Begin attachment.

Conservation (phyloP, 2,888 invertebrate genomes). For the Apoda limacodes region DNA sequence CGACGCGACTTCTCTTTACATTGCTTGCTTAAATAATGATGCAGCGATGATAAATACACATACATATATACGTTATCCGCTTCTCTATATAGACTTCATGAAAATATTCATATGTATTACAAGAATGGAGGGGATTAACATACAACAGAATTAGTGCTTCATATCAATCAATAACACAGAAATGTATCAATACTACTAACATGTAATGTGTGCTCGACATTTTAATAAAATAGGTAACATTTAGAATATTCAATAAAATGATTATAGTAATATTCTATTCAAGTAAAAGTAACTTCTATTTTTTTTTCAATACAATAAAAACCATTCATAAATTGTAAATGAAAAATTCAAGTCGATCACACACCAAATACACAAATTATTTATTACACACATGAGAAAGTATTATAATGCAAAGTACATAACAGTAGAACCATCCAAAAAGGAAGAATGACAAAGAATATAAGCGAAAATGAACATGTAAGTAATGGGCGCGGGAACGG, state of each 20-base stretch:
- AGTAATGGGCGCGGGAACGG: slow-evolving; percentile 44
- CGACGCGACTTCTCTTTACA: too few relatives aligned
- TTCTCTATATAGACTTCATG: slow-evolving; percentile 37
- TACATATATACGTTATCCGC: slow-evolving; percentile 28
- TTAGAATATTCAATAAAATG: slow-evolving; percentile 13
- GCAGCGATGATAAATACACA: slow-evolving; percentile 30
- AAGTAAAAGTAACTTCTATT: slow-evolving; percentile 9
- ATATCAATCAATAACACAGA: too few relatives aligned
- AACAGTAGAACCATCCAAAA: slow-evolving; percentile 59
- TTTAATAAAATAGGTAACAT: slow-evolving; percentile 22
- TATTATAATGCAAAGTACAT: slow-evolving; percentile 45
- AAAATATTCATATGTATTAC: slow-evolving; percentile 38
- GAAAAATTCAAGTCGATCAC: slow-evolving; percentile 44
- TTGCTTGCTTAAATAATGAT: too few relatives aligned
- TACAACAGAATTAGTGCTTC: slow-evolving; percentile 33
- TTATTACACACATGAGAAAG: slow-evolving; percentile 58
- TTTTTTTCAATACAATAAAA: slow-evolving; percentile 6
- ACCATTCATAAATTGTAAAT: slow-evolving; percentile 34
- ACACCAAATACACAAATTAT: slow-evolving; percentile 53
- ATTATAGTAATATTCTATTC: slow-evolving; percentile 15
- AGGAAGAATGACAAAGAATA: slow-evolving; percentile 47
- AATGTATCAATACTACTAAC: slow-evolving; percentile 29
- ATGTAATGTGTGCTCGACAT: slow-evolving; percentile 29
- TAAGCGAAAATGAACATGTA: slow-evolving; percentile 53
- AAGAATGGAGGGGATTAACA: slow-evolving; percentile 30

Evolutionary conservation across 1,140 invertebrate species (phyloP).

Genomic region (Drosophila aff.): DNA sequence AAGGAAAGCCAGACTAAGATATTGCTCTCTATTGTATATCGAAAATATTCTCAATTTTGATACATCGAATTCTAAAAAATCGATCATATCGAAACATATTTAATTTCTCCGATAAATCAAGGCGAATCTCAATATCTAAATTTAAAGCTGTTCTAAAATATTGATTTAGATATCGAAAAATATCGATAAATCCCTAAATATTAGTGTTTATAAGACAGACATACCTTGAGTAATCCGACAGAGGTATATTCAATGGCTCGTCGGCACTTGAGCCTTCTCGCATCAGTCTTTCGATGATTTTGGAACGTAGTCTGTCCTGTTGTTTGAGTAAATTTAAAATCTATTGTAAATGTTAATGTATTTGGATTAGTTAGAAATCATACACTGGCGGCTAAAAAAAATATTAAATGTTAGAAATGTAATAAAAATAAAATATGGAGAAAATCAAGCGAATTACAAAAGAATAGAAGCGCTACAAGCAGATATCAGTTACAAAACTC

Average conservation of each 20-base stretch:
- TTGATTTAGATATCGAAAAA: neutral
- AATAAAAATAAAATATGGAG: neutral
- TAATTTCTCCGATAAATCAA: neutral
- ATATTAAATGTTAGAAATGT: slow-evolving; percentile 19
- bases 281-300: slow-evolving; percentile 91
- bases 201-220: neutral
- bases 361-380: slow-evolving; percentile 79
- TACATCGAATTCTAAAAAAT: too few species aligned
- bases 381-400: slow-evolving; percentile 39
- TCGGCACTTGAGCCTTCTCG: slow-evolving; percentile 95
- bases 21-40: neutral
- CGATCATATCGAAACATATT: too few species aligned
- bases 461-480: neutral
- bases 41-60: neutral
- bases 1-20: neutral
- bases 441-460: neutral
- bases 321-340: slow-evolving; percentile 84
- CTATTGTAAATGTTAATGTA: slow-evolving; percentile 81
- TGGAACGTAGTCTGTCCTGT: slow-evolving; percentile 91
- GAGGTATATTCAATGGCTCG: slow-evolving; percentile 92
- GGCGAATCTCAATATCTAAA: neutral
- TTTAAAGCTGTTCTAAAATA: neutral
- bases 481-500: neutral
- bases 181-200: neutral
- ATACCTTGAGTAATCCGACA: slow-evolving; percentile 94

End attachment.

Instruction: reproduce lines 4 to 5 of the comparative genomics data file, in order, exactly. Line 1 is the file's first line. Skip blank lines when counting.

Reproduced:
- TTCTCTATATAGACTTCATG: slow-evolving; percentile 37
- TACATATATACGTTATCCGC: slow-evolving; percentile 28